In the aftermath of the tragic passing of racing legend Carroll Shelby and the upcoming 24 Hours of Le Mans race, you’d be forgiven for thinking that Le Mans–and its history–have reached fever pitch this week. And it has: not only is it the 45th anniversary of an American Le Mans milestone, Carroll Shelby’s 1959 Aston Martin DBR1 will be on display at the Circuit de la Sarthe this weekend, and two GT40s–including a Le Mans racer–will go on sale in August.
The GT40s hitting the auction block later this summer in Monterey, California as part of the RM Auctions are a customer car and a racing car.The first lot is a 1968 GT40/Mirage Lightweight Racing Car in the classic Gulf livery, which won the 1000km of Spa-Francorchamps in 1967 (then as the Mirage M1), but had success in other races once it was converted to a GT40. But its most famous turn was as a camera car for Steve McQueen’s “Le Mans.” McQueen and his Solar Productions company famously chopped the roof off the car and mounted a camera rig, then raced it down the Mulsanne straight at speeds around 150 mph to capture some of the movie’s greatest shots. It was later rebuilt and restored. Because it’s both a competition car and one with a celebrity twist, this car’s expected to go for quite a bit of money– RM won’t even release a price estimate.
As for the other car, the 1967 Ford GT40 MkI road car, there is a price estimate, and it’s between $2.3 and $2.7 million. That’s a lot of money, but the GT40 does have a good reason to be worth all that: it’s likely the lowest mileage road car in the world. The GT40 was built in 1967 as one of just 31 production cars, and was one of six that was signed over to Shelby American for its field managers to use. As of last October the car had just 4749 miles, probably putting it at the top of the pack of least driven GT40 models.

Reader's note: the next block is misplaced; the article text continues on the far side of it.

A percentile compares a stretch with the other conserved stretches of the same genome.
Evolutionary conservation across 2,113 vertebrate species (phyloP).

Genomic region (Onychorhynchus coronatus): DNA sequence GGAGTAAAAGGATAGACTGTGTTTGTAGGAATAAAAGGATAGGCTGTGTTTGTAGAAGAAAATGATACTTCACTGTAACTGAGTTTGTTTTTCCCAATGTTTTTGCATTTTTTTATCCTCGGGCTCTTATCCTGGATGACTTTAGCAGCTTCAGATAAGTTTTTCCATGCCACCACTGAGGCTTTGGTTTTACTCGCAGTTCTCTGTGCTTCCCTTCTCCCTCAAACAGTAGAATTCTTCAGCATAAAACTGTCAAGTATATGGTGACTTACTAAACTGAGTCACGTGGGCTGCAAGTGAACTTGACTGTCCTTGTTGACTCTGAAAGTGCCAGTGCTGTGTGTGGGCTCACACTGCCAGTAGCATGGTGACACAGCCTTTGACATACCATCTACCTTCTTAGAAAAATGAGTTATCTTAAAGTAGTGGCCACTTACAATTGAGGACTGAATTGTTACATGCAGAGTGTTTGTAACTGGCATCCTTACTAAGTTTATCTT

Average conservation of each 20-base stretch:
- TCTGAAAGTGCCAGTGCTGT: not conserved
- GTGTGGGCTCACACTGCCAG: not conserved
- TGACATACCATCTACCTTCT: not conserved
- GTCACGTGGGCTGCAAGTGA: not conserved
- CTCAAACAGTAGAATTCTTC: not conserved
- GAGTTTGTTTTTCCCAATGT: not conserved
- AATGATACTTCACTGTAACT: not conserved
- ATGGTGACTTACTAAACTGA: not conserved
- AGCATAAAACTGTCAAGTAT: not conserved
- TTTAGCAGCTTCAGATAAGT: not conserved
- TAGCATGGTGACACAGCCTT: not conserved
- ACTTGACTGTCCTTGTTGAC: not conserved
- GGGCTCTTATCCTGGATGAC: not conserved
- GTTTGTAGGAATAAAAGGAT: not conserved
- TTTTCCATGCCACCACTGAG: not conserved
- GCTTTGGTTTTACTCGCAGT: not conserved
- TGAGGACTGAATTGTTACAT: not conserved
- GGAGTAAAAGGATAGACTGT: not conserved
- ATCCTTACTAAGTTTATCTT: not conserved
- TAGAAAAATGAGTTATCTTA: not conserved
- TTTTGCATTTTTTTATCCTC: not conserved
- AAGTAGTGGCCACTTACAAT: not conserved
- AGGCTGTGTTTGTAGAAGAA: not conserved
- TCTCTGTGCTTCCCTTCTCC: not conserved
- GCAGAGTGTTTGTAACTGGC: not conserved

If you’re into appreciating milestones more than owning them, however, we’ve got some news: it’s been 45 years since Ford made Le Mans history by winning the endurance race with an American car, American drivers, an American engine, and an American team. The Mark IV Ford GT40, which featured an American 7.0-liter V-8 engine and drivers A.J. Foyt and Dan Gurney, was campaigned by–who else–Shelby American, under the tutelage of the late Carroll Shelby.
Shelby himself was no stranger to Le Mans, having won there in 1959 behind the wheel of an Aston Martin DBR1. As a tribute to both Shelby, co-driver Roy Salvadori, and chief engineer Ted Cutting (all of whom have passed away this year), Aston Martin will pull the iconic DBR1 out of storage and put it on display outside Aston Martin’s hospitality suite. Aston also cobbled together footage from the actual 1959 race, creating a YouTube video tribute to the trio.
Source: RM Auctions